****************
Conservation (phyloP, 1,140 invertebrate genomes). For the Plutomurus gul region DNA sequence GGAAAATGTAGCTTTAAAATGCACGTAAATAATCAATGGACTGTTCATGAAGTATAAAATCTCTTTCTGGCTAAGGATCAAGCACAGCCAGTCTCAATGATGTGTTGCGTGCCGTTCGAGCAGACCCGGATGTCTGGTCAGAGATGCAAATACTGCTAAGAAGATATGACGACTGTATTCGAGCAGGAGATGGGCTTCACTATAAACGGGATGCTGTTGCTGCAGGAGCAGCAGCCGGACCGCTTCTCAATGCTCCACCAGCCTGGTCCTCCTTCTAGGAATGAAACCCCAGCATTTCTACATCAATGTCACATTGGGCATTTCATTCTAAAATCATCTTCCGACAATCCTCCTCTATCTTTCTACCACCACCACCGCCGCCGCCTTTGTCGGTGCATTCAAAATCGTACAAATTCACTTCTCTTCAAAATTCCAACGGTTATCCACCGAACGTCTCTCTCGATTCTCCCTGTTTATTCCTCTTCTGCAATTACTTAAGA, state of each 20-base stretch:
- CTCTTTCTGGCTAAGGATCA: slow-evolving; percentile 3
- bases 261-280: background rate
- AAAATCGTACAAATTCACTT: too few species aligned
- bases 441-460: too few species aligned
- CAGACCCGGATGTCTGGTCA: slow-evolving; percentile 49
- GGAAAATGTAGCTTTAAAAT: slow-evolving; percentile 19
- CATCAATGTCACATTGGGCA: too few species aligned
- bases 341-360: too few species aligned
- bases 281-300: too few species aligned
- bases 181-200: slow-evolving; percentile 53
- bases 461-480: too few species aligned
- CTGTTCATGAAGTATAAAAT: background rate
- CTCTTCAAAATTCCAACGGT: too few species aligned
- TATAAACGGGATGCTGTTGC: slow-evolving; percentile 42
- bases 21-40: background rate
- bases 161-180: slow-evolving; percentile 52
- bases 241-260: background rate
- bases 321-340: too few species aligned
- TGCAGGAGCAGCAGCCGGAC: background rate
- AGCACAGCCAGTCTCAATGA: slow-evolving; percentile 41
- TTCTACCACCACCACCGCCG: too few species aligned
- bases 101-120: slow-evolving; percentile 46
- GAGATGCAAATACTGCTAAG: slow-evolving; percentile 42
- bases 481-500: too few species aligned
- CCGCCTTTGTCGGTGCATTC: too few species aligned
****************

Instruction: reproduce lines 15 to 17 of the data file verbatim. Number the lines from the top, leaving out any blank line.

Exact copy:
- TATAAACGGGATGCTGTTGC: slow-evolving; percentile 42
- bases 21-40: background rate
- bases 161-180: slow-evolving; percentile 52